Some of the proteins that bind distance-independent elements also have been identified. The protein encoded by the yeast GCN4 gene is an example of a trans-acting enhancer-binding protein. It binds enhancers called upstream activating sequences (UASs). GCN4 activates the transcription of many yeast genes that encode enzymes of amino acid biosynthetic pathways. In response to amino acid starvation, the level of GCN4 protein rises and, in turn, increases the expression levels of the amino acid biosynthetic genes. The UASs recognized by GCN4 contain the principal recognition sequence element ATGACTCAT.


The core promoter, promoter-proximal elements, and distance-independent elements are all DNA sites that are recognized by sequence-specific DNA-binding proteins. The proper constellation of such trans-acting proteins is required for RNA polymerase II to initiate transcription and to achieve maximal rates of transcription.

Tissue-specific regulation of transcription

Many enhancer elements in higher eukaryotes activate transcription in a tissue-specific manner—that is, they induce expression of a gene in one or a few cell types. For example, antibody genes are flanked by powerful enhancers that operate only in the B lymphocytes of the immune system. Many enhancers are integral components of complex tissue-specific genetic circuits that underlie complex events in development in higher eukaryotes. Tissue specificity is conferred in one of two ways. An enhancer can act in a tissue- specific manner if the activator that binds to it is present in only some types of cells. Alternatively, a tissue-specific repressor can bind to a silencer element located very near the enhancer element, making the enhancer inaccessible to its transcription factor.

Properties of tissue-specific enhancers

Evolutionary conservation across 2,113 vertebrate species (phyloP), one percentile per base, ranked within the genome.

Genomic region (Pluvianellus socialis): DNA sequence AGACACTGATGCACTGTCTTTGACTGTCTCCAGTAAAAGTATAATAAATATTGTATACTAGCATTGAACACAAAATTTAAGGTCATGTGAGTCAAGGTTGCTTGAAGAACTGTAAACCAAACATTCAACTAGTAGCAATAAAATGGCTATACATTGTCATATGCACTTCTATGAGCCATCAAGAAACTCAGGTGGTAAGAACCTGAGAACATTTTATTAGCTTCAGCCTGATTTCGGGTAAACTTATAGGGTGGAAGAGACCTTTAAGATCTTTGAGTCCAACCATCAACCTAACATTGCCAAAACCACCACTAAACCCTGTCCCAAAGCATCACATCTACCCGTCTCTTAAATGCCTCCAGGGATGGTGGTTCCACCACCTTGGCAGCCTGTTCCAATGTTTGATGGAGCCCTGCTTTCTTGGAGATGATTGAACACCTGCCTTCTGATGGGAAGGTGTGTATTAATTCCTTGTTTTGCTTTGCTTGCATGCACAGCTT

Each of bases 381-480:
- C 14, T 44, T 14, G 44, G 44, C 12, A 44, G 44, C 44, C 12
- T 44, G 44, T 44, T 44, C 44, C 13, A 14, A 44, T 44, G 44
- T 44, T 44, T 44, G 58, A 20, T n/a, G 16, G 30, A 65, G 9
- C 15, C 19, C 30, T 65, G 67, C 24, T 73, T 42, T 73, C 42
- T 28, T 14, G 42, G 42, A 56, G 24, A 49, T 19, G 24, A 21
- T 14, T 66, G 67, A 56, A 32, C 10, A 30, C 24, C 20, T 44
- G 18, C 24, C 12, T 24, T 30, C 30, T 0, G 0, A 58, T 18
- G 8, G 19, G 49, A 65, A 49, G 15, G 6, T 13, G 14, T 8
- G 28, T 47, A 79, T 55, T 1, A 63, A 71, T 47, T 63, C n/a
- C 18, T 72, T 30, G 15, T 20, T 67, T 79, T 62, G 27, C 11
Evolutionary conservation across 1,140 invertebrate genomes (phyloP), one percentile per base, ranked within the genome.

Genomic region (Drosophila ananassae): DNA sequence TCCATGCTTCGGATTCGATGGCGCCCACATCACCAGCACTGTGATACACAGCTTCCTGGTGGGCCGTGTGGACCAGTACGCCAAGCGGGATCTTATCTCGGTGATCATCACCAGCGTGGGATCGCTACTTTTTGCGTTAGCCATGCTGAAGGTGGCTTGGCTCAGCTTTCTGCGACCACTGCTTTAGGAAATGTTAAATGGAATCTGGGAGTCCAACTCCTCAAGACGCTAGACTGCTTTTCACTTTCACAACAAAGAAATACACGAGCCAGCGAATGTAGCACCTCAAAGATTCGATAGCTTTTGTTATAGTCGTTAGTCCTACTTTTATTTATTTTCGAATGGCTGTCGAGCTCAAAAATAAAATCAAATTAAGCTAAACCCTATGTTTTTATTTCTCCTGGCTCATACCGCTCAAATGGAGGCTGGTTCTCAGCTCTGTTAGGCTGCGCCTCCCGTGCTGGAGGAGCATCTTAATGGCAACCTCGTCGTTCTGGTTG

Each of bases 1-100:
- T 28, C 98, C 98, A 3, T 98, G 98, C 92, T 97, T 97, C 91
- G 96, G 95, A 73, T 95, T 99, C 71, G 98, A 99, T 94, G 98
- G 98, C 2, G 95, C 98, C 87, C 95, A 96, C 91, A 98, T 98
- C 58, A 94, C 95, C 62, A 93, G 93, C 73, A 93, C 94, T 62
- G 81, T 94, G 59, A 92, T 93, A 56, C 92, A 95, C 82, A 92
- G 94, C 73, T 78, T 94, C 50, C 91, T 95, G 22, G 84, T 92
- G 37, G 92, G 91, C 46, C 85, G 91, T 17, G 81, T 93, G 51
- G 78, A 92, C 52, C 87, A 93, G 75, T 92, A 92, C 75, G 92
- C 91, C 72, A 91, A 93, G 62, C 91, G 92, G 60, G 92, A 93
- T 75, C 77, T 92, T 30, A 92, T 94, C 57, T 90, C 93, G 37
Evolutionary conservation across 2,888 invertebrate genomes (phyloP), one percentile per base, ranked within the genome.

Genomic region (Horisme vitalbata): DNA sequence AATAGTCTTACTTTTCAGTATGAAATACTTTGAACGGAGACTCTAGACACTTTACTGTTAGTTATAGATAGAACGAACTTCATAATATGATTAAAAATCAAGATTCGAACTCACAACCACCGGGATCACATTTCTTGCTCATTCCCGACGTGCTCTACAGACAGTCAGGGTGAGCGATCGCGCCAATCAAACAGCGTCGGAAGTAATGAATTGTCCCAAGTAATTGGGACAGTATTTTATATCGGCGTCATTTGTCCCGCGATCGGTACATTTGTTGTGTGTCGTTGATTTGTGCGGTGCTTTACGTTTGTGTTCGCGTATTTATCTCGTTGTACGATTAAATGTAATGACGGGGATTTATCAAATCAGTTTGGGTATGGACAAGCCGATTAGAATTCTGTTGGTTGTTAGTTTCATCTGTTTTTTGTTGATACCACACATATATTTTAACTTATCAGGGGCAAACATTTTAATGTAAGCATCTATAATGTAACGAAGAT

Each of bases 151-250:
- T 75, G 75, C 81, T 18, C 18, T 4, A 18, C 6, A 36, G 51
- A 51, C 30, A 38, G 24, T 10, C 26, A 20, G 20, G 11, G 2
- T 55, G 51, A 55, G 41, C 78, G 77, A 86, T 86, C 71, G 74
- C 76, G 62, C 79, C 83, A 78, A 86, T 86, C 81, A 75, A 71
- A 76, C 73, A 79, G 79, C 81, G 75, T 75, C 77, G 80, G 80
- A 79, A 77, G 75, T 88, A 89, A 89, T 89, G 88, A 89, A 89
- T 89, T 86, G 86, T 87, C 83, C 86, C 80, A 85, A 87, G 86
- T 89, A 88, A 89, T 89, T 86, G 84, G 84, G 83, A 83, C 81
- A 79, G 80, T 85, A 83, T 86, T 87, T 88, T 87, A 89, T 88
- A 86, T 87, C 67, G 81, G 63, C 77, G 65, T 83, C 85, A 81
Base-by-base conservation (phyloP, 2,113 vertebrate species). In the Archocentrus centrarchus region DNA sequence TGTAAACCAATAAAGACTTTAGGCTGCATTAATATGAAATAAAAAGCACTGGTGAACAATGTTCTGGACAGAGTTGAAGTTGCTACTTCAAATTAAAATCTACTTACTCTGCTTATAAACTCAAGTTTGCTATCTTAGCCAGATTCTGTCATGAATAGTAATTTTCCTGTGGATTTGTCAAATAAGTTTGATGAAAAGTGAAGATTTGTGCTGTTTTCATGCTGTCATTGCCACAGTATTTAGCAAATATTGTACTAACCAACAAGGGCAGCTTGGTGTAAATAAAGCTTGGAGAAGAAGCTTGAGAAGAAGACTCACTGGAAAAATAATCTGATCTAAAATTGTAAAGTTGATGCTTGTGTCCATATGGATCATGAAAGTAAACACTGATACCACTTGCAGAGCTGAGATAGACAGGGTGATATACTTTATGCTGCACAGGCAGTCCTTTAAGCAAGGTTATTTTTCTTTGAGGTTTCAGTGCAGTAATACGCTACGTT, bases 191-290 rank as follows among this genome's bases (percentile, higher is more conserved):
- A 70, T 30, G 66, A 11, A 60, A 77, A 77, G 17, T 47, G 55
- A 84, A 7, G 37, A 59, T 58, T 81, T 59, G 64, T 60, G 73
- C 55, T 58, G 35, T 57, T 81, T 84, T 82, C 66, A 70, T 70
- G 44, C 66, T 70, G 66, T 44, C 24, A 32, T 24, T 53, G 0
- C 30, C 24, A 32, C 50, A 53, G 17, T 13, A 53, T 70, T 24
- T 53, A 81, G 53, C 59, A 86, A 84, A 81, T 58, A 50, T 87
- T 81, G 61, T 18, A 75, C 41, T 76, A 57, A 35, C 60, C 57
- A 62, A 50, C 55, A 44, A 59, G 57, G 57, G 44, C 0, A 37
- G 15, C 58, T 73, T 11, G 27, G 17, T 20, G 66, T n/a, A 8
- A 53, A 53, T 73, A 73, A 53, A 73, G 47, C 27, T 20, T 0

In some genes, regulation can be controlled by simple sets of enhancers. For example, in Drosophila, vitellogenins are large egg yolk proteins made in the female adult’s ovary and fat body (an organ that is essentially the fly’s liver) and transported into the developing oocyte. Two distinct enhancers located within a few hundred base pairs of the promoter regulate the vitellogenin gene, one driving expression in the ovaries and the other in the fat body.

The array of enhancers for a gene can be quite complex, controlling similarly complex patterns of gene expression. The dpp (decapentaplegic) gene in Drosophila, for example, encodes a protein that mediates signals between cells (see Chapter 23). It contains numerous enhancers, perhaps numbering in the tens or hundreds, dispersed along a 50-kb interval of DNA. Some of these enhancers are located 5′ (upstream) of the transcription initiation site of dpp, others are downstream of the promoter, some are in introns, and still others are 3′ of the polyadenylation site of the gene. Each of these enhancers regulates the expression of dpp in a different site in the developing animal. Some of the better characterized dpp enhancers are shown in Figure 11-30.

Figure 11-30. A molecular map of a complex gene—the dpp gene of Drosophila.

Figure 11-30

A molecular map of a complex gene—the dpp gene of Drosophila. Units on the map are in kilobases. The basic transcription unit of the gene is shown below the map coordinate line. The abbreviations above the line mark the sites of a few of the many (more...)

The requirement for multiple enhancer elements to regulate tissue-specific expression helps to explain the large size of genes in higher eukaryotes. The tissue-specific regulation of a gene may be quite complex, requiring the action of numerous, distantly located enhancer elements.

Dissecting eukaryotic regulatory elements

An important part of modern genetics is the identification and characterization of distantly located regulatory elements by means of transgenic constructs, in which recombinant DNA molecules are inserted into the genome of an organism (see Chapter 13). In these constructs, isolated pieces of a gene are incorporated to determine what tissue and temporal regulatory patterns are under the control of the gene. By means of such slicing and dicing experiments, it is possible to home in on the locations of specific regulatory elements. We can also exploit these regulatory elements to develop new ways to identify genes of interest. In the following sections, we shall see how such experiments are carried out, by using studies of transcriptional enhancers as examples. Remember, however, that the same techniques and logic can be applied to any other classes of regulatory elements, some of which are considered in Chapter 23.